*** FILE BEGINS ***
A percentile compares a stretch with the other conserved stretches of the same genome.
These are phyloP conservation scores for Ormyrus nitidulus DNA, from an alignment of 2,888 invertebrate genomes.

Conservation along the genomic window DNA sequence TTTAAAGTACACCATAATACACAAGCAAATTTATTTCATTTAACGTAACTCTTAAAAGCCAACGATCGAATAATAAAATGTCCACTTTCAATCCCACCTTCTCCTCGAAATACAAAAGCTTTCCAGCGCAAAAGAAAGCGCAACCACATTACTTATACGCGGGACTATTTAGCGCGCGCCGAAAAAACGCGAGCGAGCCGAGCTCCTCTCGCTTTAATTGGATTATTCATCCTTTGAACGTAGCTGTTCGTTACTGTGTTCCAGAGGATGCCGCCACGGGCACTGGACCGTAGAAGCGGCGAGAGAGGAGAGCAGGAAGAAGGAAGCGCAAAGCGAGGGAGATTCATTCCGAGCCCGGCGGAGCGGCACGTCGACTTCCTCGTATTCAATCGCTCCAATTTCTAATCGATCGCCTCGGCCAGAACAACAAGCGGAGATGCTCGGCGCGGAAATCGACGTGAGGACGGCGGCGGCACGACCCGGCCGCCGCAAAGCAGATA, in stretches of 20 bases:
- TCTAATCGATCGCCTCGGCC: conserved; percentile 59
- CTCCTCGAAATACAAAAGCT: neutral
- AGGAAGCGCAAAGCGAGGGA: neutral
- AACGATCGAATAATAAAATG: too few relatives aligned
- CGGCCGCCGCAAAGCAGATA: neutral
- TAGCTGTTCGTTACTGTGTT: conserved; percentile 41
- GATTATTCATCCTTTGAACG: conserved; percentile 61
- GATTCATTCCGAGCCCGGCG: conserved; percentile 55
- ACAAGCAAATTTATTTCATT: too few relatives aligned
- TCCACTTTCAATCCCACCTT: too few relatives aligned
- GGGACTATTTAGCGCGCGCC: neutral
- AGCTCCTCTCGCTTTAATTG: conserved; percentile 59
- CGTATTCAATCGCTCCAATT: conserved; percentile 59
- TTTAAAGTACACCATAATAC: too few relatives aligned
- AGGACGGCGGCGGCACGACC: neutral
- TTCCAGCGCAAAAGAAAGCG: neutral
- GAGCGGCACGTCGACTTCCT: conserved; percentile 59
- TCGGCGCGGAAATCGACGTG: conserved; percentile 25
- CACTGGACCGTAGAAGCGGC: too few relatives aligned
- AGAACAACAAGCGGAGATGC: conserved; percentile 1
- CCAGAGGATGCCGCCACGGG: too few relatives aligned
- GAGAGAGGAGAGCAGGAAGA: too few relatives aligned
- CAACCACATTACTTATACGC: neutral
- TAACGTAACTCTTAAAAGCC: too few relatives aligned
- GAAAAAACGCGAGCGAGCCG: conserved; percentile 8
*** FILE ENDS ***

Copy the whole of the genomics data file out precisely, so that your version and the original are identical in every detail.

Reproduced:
A percentile compares a stretch with the other conserved stretches of the same genome.
These are phyloP conservation scores for Ormyrus nitidulus DNA, from an alignment of 2,888 invertebrate genomes.

Conservation along the genomic window DNA sequence TTTAAAGTACACCATAATACACAAGCAAATTTATTTCATTTAACGTAACTCTTAAAAGCCAACGATCGAATAATAAAATGTCCACTTTCAATCCCACCTTCTCCTCGAAATACAAAAGCTTTCCAGCGCAAAAGAAAGCGCAACCACATTACTTATACGCGGGACTATTTAGCGCGCGCCGAAAAAACGCGAGCGAGCCGAGCTCCTCTCGCTTTAATTGGATTATTCATCCTTTGAACGTAGCTGTTCGTTACTGTGTTCCAGAGGATGCCGCCACGGGCACTGGACCGTAGAAGCGGCGAGAGAGGAGAGCAGGAAGAAGGAAGCGCAAAGCGAGGGAGATTCATTCCGAGCCCGGCGGAGCGGCACGTCGACTTCCTCGTATTCAATCGCTCCAATTTCTAATCGATCGCCTCGGCCAGAACAACAAGCGGAGATGCTCGGCGCGGAAATCGACGTGAGGACGGCGGCGGCACGACCCGGCCGCCGCAAAGCAGATA, in stretches of 20 bases:
- TCTAATCGATCGCCTCGGCC: conserved; percentile 59
- CTCCTCGAAATACAAAAGCT: neutral
- AGGAAGCGCAAAGCGAGGGA: neutral
- AACGATCGAATAATAAAATG: too few relatives aligned
- CGGCCGCCGCAAAGCAGATA: neutral
- TAGCTGTTCGTTACTGTGTT: conserved; percentile 41
- GATTATTCATCCTTTGAACG: conserved; percentile 61
- GATTCATTCCGAGCCCGGCG: conserved; percentile 55
- ACAAGCAAATTTATTTCATT: too few relatives aligned
- TCCACTTTCAATCCCACCTT: too few relatives aligned
- GGGACTATTTAGCGCGCGCC: neutral
- AGCTCCTCTCGCTTTAATTG: conserved; percentile 59
- CGTATTCAATCGCTCCAATT: conserved; percentile 59
- TTTAAAGTACACCATAATAC: too few relatives aligned
- AGGACGGCGGCGGCACGACC: neutral
- TTCCAGCGCAAAAGAAAGCG: neutral
- GAGCGGCACGTCGACTTCCT: conserved; percentile 59
- TCGGCGCGGAAATCGACGTG: conserved; percentile 25
- CACTGGACCGTAGAAGCGGC: too few relatives aligned
- AGAACAACAAGCGGAGATGC: conserved; percentile 1
- CCAGAGGATGCCGCCACGGG: too few relatives aligned
- GAGAGAGGAGAGCAGGAAGA: too few relatives aligned
- CAACCACATTACTTATACGC: neutral
- TAACGTAACTCTTAAAAGCC: too few relatives aligned
- GAAAAAACGCGAGCGAGCCG: conserved; percentile 8